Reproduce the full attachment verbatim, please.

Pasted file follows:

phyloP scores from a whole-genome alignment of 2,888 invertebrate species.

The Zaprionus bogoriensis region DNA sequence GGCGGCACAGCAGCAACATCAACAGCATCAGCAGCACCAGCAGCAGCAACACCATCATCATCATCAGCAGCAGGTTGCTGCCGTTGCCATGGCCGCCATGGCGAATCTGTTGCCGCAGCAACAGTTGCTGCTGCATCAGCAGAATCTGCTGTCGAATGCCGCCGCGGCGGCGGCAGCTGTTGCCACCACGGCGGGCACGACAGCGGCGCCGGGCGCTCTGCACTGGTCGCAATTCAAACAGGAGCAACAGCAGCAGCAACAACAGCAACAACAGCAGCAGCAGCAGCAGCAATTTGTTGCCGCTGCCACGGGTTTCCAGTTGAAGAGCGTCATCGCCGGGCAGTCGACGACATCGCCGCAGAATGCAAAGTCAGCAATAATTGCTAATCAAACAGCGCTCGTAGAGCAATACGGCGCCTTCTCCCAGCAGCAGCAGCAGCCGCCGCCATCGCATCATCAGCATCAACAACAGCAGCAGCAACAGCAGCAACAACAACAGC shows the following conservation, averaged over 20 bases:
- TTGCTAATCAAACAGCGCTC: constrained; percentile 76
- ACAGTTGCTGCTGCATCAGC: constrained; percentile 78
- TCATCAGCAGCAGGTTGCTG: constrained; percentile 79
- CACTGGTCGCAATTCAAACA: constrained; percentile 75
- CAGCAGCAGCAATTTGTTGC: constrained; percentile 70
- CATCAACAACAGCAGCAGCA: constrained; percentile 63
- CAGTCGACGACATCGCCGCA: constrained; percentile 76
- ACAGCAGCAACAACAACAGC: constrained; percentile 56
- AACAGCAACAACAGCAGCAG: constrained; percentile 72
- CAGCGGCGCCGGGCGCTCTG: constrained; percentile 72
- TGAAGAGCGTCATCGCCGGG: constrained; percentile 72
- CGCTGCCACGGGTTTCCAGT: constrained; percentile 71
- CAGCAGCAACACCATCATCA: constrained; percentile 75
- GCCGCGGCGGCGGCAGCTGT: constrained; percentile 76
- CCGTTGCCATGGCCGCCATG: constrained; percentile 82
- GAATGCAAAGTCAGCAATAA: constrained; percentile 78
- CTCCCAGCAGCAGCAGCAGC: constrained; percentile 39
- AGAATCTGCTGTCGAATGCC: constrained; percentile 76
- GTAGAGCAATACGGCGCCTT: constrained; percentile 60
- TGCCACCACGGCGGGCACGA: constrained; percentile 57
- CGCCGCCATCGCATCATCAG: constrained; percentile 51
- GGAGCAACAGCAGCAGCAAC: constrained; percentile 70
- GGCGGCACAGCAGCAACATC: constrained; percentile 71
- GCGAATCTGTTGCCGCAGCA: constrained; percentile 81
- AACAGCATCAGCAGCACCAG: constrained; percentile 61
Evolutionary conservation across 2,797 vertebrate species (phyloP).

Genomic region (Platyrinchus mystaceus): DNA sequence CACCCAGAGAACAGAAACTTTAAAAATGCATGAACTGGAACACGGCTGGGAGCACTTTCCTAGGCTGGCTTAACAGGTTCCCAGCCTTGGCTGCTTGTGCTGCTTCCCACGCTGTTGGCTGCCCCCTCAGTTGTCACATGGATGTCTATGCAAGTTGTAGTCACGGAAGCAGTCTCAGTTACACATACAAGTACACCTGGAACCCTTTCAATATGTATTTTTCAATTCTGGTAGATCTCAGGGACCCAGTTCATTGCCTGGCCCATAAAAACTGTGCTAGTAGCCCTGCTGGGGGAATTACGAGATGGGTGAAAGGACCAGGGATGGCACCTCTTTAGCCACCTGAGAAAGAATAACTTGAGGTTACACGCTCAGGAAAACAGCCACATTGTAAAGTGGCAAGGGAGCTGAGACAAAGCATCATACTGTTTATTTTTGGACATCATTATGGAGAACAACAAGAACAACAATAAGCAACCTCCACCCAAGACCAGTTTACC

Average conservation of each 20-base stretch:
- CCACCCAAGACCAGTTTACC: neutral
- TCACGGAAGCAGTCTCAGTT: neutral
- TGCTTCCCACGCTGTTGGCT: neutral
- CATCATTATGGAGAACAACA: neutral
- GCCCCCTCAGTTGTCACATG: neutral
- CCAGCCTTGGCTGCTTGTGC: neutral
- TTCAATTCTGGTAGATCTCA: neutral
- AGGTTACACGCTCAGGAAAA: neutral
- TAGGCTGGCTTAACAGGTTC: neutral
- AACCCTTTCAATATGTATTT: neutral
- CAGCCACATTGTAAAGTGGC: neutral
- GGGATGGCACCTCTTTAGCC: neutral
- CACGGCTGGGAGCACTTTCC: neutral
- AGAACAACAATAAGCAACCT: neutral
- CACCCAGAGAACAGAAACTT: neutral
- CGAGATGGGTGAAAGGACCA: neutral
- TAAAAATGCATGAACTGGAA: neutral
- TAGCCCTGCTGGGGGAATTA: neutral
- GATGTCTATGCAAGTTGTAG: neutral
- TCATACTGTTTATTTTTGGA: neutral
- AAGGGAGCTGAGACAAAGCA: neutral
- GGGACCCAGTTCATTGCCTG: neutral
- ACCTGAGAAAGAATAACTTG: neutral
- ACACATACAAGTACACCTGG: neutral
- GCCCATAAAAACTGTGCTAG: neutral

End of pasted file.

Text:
phyloP scores from a whole-genome alignment of 2,888 invertebrate species.

The Zaprionus bogoriensis region DNA sequence GGCGGCACAGCAGCAACATCAACAGCATCAGCAGCACCAGCAGCAGCAACACCATCATCATCATCAGCAGCAGGTTGCTGCCGTTGCCATGGCCGCCATGGCGAATCTGTTGCCGCAGCAACAGTTGCTGCTGCATCAGCAGAATCTGCTGTCGAATGCCGCCGCGGCGGCGGCAGCTGTTGCCACCACGGCGGGCACGACAGCGGCGCCGGGCGCTCTGCACTGGTCGCAATTCAAACAGGAGCAACAGCAGCAGCAACAACAGCAACAACAGCAGCAGCAGCAGCAGCAATTTGTTGCCGCTGCCACGGGTTTCCAGTTGAAGAGCGTCATCGCCGGGCAGTCGACGACATCGCCGCAGAATGCAAAGTCAGCAATAATTGCTAATCAAACAGCGCTCGTAGAGCAATACGGCGCCTTCTCCCAGCAGCAGCAGCAGCCGCCGCCATCGCATCATCAGCATCAACAACAGCAGCAGCAACAGCAGCAACAACAACAGC shows the following conservation, averaged over 20 bases:
- TTGCTAATCAAACAGCGCTC: constrained; percentile 76
- ACAGTTGCTGCTGCATCAGC: constrained; percentile 78
- TCATCAGCAGCAGGTTGCTG: constrained; percentile 79
- CACTGGTCGCAATTCAAACA: constrained; percentile 75
- CAGCAGCAGCAATTTGTTGC: constrained; percentile 70
- CATCAACAACAGCAGCAGCA: constrained; percentile 63
- CAGTCGACGACATCGCCGCA: constrained; percentile 76
- ACAGCAGCAACAACAACAGC: constrained; percentile 56
- AACAGCAACAACAGCAGCAG: constrained; percentile 72
- CAGCGGCGCCGGGCGCTCTG: constrained; percentile 72
- TGAAGAGCGTCATCGCCGGG: constrained; percentile 72
- CGCTGCCACGGGTTTCCAGT: constrained; percentile 71
- CAGCAGCAACACCATCATCA: constrained; percentile 75
- GCCGCGGCGGCGGCAGCTGT: constrained; percentile 76
- CCGTTGCCATGGCCGCCATG: constrained; percentile 82
- GAATGCAAAGTCAGCAATAA: constrained; percentile 78
- CTCCCAGCAGCAGCAGCAGC: constrained; percentile 39
- AGAATCTGCTGTCGAATGCC: constrained; percentile 76
- GTAGAGCAATACGGCGCCTT: constrained; percentile 60
- TGCCACCACGGCGGGCACGA: constrained; percentile 57
- CGCCGCCATCGCATCATCAG: constrained; percentile 51
- GGAGCAACAGCAGCAGCAAC: constrained; percentile 70
- GGCGGCACAGCAGCAACATC: constrained; percentile 71
- GCGAATCTGTTGCCGCAGCA: constrained; percentile 81
- AACAGCATCAGCAGCACCAG: constrained; percentile 61
Evolutionary conservation across 2,797 vertebrate species (phyloP).

Genomic region (Platyrinchus mystaceus): DNA sequence CACCCAGAGAACAGAAACTTTAAAAATGCATGAACTGGAACACGGCTGGGAGCACTTTCCTAGGCTGGCTTAACAGGTTCCCAGCCTTGGCTGCTTGTGCTGCTTCCCACGCTGTTGGCTGCCCCCTCAGTTGTCACATGGATGTCTATGCAAGTTGTAGTCACGGAAGCAGTCTCAGTTACACATACAAGTACACCTGGAACCCTTTCAATATGTATTTTTCAATTCTGGTAGATCTCAGGGACCCAGTTCATTGCCTGGCCCATAAAAACTGTGCTAGTAGCCCTGCTGGGGGAATTACGAGATGGGTGAAAGGACCAGGGATGGCACCTCTTTAGCCACCTGAGAAAGAATAACTTGAGGTTACACGCTCAGGAAAACAGCCACATTGTAAAGTGGCAAGGGAGCTGAGACAAAGCATCATACTGTTTATTTTTGGACATCATTATGGAGAACAACAAGAACAACAATAAGCAACCTCCACCCAAGACCAGTTTACC

Average conservation of each 20-base stretch:
- CCACCCAAGACCAGTTTACC: neutral
- TCACGGAAGCAGTCTCAGTT: neutral
- TGCTTCCCACGCTGTTGGCT: neutral
- CATCATTATGGAGAACAACA: neutral
- GCCCCCTCAGTTGTCACATG: neutral
- CCAGCCTTGGCTGCTTGTGC: neutral
- TTCAATTCTGGTAGATCTCA: neutral
- AGGTTACACGCTCAGGAAAA: neutral
- TAGGCTGGCTTAACAGGTTC: neutral
- AACCCTTTCAATATGTATTT: neutral
- CAGCCACATTGTAAAGTGGC: neutral
- GGGATGGCACCTCTTTAGCC: neutral
- CACGGCTGGGAGCACTTTCC: neutral
- AGAACAACAATAAGCAACCT: neutral
- CACCCAGAGAACAGAAACTT: neutral
- CGAGATGGGTGAAAGGACCA: neutral
- TAAAAATGCATGAACTGGAA: neutral
- TAGCCCTGCTGGGGGAATTA: neutral
- GATGTCTATGCAAGTTGTAG: neutral
- TCATACTGTTTATTTTTGGA: neutral
- AAGGGAGCTGAGACAAAGCA: neutral
- GGGACCCAGTTCATTGCCTG: neutral
- ACCTGAGAAAGAATAACTTG: neutral
- ACACATACAAGTACACCTGG: neutral
- GCCCATAAAAACTGTGCTAG: neutral